By The Spoonful

*Market*Deli*Wine*

If you don’t let anyone know these are gluten free, they won’t know!

I gave this recipe to someone who had recently had been diagnosed with Celiacs Disease. I ran into that person about 6 months later and they were still raving how much this brownie recipe tasted like regular brownies. This person also passed along a great idea. This person told me that they package up this recipe into a ‘brownies in a jar’ (well this person said they packaged all the dry goods into Ziploc bags) and gave them to the relatives they visit most. This way the relatives just needed to add butter and eggs and they could have a baked good that was gluten free and didn’t need to worry about purchasing all the gluten free flours.

Ever wonder why you need so many different gluten free flours to replace just the one wheat flour? Well it is best to alternate flours to balance out flavors, textures and structures that each flour brings to the bowl.

Rice flour– Rice flour is one of the most used of the gluten free flours. You can find White Rice Flour and Brown Rice flour. The only difference between the two would be taste. Brown Rice Flour has a nuttier flavor, just like brown rice does when compared to white rice. It is heavy dense flour and should be used when combined with other flours. Rice flour is low in protein and so needs to be mixed with flour that is rich in protein to form a great baked good. Too much rice flour can yield a grainy and crumbly baked good.

Potato starch-Don’t confuse Potato Starch with Potato Flour. Potato Starch is made from dehydrated potatoes minus the skin. Potato Flour is made from the whole potato, including the skin. Potato Starch is not cooked before dehydrated so it’s won’t absorb much water until heated, much like cornstarch. Thus, it can be a substitute for cornstarch in most recipes. Potato Flour is cooked before it is dehydrated so it can absorb a large amount of water. Potato Starch does not contain protein, so you would still need to add a protein rich flour to build structure.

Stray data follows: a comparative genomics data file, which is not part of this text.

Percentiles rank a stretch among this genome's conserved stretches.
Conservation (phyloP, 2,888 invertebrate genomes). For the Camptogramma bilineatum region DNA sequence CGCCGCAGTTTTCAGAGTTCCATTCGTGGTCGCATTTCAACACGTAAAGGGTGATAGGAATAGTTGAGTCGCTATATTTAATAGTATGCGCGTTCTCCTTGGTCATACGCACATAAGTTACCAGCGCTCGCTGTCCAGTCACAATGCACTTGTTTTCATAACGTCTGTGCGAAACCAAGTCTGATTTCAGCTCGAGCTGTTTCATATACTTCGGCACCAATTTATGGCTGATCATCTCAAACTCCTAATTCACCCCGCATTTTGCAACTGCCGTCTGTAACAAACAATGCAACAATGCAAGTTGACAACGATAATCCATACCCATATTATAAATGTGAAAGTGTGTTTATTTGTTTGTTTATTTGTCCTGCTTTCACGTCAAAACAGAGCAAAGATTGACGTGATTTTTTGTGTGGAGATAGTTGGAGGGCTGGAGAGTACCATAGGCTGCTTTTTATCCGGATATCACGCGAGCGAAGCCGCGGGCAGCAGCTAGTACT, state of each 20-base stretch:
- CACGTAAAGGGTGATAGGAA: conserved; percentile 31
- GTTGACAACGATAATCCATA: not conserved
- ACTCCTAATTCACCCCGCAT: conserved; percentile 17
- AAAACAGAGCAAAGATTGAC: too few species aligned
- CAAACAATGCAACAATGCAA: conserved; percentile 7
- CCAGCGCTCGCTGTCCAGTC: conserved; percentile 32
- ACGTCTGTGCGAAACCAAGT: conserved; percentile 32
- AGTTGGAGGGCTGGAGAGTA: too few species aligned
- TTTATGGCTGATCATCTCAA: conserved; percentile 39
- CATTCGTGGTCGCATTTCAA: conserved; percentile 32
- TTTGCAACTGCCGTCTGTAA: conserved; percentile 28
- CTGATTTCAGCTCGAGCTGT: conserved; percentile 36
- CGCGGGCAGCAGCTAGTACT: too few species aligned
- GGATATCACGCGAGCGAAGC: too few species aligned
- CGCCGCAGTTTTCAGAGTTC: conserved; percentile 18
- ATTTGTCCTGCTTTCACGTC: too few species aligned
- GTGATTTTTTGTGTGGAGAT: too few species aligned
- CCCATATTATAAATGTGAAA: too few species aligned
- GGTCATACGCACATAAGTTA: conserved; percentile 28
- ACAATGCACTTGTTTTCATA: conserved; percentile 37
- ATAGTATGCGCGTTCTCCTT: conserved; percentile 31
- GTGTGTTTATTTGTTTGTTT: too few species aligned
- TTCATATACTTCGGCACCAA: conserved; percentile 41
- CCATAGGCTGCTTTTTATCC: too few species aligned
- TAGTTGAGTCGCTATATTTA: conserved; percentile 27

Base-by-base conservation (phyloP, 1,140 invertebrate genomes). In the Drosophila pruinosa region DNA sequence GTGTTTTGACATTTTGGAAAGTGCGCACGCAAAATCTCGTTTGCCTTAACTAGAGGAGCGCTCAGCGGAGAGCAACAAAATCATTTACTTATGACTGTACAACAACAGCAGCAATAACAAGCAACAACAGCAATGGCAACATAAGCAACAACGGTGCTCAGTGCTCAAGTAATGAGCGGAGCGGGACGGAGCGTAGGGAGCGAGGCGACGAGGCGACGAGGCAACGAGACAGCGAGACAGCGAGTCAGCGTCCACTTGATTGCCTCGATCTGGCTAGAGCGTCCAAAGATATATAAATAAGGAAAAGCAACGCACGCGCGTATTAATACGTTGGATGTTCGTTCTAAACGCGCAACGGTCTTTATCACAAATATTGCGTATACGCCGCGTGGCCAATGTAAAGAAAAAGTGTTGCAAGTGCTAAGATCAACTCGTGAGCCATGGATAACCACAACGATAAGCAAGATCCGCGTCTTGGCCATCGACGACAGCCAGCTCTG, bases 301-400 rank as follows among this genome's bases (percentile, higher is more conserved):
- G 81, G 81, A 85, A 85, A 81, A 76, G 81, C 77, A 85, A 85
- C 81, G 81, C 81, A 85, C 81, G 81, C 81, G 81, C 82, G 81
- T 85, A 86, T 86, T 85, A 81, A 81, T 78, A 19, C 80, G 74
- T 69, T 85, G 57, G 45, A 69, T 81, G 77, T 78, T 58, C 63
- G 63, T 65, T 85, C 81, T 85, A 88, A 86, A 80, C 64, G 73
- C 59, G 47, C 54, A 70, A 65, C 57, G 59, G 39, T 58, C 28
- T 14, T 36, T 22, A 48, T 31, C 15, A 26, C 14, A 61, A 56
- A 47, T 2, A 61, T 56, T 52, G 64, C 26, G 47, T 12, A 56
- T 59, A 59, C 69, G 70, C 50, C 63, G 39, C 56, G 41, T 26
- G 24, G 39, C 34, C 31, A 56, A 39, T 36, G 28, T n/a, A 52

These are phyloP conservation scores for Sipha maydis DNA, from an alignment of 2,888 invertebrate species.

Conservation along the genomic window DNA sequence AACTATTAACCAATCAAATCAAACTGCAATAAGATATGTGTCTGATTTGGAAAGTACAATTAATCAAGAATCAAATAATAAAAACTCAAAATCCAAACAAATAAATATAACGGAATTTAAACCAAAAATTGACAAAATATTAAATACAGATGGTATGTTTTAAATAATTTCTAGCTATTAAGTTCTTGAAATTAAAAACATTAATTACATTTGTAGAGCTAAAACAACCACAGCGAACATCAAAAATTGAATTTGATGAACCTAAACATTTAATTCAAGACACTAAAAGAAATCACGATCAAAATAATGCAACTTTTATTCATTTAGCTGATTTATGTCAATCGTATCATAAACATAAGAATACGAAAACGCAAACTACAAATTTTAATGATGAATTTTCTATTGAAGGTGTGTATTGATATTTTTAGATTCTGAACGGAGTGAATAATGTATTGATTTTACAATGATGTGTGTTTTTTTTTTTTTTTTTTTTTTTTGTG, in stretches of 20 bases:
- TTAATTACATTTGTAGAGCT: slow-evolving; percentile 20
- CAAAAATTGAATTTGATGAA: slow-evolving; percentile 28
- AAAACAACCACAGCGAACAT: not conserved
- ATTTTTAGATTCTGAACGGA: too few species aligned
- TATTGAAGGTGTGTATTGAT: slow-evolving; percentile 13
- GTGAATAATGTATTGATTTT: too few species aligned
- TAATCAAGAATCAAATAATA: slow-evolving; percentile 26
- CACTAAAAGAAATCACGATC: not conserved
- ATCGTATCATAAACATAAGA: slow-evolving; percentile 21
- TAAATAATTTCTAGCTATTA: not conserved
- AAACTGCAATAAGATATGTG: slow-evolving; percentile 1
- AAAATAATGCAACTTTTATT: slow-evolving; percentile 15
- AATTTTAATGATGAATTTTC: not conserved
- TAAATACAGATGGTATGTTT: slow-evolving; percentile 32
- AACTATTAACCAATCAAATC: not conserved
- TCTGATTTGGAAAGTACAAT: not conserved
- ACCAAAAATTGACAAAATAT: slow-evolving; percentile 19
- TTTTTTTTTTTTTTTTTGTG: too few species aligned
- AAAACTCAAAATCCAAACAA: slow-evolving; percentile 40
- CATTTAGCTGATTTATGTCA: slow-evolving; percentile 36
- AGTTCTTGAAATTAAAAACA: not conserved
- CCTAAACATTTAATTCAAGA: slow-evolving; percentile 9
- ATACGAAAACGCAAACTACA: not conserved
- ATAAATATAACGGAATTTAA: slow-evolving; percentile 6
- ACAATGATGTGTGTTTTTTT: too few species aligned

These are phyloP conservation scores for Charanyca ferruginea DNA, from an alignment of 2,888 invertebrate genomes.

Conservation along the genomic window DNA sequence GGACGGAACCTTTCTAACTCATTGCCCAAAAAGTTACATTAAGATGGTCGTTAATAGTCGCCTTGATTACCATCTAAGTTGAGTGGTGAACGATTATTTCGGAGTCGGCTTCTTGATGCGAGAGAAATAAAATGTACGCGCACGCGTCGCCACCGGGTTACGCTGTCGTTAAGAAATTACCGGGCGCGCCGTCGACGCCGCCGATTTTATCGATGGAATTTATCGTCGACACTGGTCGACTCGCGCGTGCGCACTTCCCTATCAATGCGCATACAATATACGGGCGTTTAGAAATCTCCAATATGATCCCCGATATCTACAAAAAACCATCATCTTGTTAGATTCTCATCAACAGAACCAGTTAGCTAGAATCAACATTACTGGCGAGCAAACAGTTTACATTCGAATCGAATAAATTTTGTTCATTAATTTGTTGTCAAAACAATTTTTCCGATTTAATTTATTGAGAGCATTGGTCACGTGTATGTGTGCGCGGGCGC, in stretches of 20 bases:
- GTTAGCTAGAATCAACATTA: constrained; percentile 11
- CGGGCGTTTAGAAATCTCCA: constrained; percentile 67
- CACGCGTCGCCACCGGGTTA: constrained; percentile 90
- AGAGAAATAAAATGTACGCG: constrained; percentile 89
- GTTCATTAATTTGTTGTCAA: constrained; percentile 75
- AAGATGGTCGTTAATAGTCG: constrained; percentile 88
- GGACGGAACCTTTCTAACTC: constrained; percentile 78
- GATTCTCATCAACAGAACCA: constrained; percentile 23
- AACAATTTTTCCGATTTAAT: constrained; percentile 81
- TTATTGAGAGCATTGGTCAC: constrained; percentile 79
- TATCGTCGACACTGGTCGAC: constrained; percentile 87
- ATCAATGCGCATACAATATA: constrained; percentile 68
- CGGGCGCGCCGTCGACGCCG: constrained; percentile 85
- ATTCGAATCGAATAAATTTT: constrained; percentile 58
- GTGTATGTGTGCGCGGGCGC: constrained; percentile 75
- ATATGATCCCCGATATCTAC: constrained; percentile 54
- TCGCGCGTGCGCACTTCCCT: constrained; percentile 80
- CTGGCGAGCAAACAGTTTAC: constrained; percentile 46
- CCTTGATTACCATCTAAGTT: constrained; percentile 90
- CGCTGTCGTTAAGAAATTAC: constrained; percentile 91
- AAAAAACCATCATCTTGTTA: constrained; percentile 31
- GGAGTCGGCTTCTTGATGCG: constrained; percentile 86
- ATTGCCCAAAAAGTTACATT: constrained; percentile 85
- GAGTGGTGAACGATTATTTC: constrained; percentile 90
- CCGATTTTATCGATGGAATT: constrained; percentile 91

Tapioca Flour-Tapioca Flour and Tapioca Starch are the same thing. Tapioca Flour helps a baked good brown while baking. It also gives the baked good a nice texture, an area where some gluten free baked goods fail.

Xantham Gum-This is added to place back some chewiness to the baked good. It helps thicken the overall product and is the most important ingredient of all gluten free baking. Xantahm Gum can be interchangeable with Guar Gum, though in my search Xantham Gum is always a lot cheaper.

Cornstarch-Cornstarch helps add more structure to the final gluten free baked good. When you are baking gluten free you need all the structural help you can get. Cornstarch also helps tenderize the finished baked good so you don’t end up with a ‘too chewy’ of a gluten free product.

Glutinous Rice Flour– Don’t let its name confuse you; this is a gluten free flour! It is called glutinous rice because when cooked the rice gets sticky or glue like and it sort of mimics gluten. Thus, Glutinous Rice will help build structure and hold the baked good together. Glutinous Rice Flour can also be found as Sweet Rice Flour. Rice Flour and Glutinous Rice Flour are two separate types of flours and cannot be interchangeable.

Gluten Free Brownies

by By The Spoonful

Makes 8-12 Servings

  • 3/4 cup rice flour
  • ¼ cup potato starch
  • 2 Tbsp. tapioca flour
  • 1 tsp. xantham gum
  • 2 Tbsp. corn starch
  • ¼ cup glutinous rice flour
  • ½ tsp. salt
  • 1 cup unsalted butter
  • 2 cups sugar
  • ½ cup cocoa powder
  • 1 tsp. vanilla
  • 4 eggs

In a small bowl sift together cocoa powder, rice flour, potato starch, tapioca starch, xantham gum, corn starch, glutinous rice flour and salt. Set aside.

In a microwave safe bowl, melt butter. Stir in sugar until combined. Whisk in vanilla and eggs one at a time, beat well. Slowly add flour mixture, sir until combined.

Pour batter into a prepared 9×13-inch baking pan. Bake for 20-30 minutes in a 350F preheated oven.

Let cool completely before cutting into bars.

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